I'm linking to an article by Malik Kamal-Saadi on telecoms.com because it has a very good treatment of the subject and in essence summarises most of the VoIP/cellular strategic issues I've touched upon in my previous posts. (I don't know why they did not acknowledge the author's contribution on the telecoms.com site. I've received the written report which clearly shows his name).
One of the interesting points that Malik talks about is the high performance requirements of VoIP cellular handsets. Incidentally, both the new 3X series phones offered by Hutchinson 3 in UK (Nokia N73 and Sony Ericsson W950i walkman) can run a Skype client. Nevertheless there is no doubt that having to support HSDPA/HSUPA with all the R6 and R7 enhancements together with enough processing power to support VoIP calls will definitely be a challenge for UE chip makers and vendors alike.
The threat of VoIP to traditional mobile voice revenue may be an inevitable outcome. In my opinion, VoIP's threat is starting to materialise when competing against the roaming chunk of the voice revenue, where business people for instance find cheap or free WiFi networks to camp on and make international VoIP calls. Apart from that, it does not seem that VoIP is giving operators much worry. Three for example has kept the traditional (line rental) pricing schemes, and introduced the X-series broadband package which the user has to pay for extra. The package already includes a large number of free minutes and TXT allowance. It does seem to me that Three has found a clever way to push their ARPU up without cannibalising their existing revenue, at least in the short term.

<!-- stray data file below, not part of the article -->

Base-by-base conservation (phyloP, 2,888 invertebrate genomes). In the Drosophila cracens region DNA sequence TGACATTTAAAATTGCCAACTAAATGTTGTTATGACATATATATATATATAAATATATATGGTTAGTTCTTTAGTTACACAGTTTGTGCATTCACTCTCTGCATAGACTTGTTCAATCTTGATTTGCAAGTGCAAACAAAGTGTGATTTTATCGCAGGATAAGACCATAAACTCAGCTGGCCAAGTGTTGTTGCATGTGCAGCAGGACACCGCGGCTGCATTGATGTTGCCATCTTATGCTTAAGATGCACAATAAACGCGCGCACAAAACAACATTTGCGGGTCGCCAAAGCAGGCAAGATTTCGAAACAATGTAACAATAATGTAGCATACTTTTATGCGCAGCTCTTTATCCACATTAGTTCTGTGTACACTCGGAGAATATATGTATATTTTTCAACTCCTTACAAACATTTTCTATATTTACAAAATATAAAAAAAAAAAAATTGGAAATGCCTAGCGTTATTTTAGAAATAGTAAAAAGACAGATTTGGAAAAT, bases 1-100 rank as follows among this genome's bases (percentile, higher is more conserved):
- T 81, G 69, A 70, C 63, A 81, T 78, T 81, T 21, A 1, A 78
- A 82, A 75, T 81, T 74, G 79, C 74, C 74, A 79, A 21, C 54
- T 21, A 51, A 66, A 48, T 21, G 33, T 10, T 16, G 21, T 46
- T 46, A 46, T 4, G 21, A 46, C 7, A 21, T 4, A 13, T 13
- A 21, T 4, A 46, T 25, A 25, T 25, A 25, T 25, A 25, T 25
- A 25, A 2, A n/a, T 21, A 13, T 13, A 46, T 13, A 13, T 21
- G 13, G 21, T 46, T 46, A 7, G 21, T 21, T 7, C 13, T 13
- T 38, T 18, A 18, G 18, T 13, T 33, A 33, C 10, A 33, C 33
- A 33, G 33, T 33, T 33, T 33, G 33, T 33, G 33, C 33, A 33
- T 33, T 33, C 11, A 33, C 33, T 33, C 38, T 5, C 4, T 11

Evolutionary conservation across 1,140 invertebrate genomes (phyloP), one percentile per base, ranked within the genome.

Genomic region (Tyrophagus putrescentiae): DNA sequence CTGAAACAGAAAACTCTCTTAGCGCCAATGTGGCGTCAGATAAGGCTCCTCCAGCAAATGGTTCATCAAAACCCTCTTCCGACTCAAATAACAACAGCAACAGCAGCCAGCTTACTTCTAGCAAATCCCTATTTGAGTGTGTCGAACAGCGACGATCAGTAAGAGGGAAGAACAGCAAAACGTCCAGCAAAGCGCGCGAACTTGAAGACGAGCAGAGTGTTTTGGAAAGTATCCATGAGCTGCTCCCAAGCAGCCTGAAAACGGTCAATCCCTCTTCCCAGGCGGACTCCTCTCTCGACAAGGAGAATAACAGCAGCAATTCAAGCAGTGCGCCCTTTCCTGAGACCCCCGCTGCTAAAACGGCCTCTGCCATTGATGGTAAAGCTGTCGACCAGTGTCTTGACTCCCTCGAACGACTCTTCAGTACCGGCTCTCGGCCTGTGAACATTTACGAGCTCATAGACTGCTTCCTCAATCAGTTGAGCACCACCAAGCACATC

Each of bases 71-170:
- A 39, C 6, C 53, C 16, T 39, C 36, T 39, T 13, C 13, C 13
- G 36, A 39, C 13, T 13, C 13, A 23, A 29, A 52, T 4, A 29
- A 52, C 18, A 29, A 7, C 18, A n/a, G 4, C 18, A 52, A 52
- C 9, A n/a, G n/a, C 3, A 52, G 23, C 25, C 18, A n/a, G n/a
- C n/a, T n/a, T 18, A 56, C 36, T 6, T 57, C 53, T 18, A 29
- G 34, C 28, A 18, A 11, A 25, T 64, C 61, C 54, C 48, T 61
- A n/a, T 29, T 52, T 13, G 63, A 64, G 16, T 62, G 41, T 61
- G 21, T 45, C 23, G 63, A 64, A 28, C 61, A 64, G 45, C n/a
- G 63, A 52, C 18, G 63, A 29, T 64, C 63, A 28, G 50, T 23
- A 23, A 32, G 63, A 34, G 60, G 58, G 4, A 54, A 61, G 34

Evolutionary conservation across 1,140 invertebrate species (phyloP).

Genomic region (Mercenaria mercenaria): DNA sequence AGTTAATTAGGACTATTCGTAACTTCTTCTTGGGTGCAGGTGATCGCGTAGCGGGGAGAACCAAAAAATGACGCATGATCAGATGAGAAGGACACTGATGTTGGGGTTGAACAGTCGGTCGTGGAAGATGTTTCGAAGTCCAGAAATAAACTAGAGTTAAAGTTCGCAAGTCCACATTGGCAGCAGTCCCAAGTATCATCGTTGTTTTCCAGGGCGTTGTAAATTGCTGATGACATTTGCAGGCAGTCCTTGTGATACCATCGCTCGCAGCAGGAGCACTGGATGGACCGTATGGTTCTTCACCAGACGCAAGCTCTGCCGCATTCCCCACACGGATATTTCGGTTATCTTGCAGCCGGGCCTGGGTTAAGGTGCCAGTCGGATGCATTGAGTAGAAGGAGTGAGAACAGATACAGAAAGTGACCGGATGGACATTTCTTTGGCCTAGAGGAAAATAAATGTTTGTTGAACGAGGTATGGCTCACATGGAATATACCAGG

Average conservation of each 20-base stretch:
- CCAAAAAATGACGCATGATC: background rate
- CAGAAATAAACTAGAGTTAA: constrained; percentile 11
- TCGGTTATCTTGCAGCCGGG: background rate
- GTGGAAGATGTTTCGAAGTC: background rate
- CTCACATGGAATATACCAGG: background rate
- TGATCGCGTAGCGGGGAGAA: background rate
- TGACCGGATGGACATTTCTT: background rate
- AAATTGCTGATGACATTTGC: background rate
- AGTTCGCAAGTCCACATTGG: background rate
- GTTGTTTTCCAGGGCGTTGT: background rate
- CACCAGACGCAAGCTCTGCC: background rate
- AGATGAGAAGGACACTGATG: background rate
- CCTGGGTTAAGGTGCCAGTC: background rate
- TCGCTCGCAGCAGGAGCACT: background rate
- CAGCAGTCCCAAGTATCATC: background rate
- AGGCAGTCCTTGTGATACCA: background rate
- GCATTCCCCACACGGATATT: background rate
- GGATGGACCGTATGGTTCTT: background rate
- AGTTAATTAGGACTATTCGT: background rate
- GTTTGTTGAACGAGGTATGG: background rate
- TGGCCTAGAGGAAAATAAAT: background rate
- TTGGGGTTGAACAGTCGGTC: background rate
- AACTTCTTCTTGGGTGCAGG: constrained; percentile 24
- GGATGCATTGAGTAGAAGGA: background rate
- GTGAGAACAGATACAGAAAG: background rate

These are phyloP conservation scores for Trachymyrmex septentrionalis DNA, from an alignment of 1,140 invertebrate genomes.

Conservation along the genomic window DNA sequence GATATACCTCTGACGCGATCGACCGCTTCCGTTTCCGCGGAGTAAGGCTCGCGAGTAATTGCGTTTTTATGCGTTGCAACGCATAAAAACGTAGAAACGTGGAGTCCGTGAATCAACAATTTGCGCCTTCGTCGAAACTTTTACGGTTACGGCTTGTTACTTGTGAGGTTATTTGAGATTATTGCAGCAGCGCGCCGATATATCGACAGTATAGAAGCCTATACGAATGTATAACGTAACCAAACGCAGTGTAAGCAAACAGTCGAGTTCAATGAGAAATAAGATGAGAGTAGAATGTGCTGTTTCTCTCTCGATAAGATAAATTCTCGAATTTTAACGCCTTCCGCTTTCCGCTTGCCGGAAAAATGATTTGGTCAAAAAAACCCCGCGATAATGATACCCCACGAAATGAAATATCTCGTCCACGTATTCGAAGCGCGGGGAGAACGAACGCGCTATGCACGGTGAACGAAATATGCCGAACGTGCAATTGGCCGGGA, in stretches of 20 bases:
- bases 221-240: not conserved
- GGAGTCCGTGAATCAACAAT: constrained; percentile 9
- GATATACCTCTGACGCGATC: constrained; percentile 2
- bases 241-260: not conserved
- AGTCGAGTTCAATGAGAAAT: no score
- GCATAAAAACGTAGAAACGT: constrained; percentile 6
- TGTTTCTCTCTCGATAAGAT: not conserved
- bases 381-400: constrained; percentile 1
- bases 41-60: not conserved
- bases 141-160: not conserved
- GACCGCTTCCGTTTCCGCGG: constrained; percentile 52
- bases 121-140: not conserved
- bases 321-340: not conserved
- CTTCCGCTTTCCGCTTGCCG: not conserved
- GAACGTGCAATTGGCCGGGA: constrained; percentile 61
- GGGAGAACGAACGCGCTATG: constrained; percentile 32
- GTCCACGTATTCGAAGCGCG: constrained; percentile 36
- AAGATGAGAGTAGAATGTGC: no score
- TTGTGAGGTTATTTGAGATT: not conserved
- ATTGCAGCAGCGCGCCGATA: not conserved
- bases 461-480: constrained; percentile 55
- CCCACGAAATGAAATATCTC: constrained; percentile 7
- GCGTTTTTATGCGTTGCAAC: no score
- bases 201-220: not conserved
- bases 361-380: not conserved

One of the barriers of VoIP over cellular is its lack of seamlessness. Not any user will appreciate that to run a VoIP call you have to start a different application than the usual button pressing you do when you call someone the usual way. The fact that the voice call is carried over IP should be transparent to the end user. Handset user interface software has to integrate both experiences in one unified package to give the end user the seamless feel. To make an analogy, just like the misconception that mobile Email is simply a pop3 client on your handset disregards usability issues and user experience, so does the flawed idea that mobile VoIP is simply a Skype or Vonage client.
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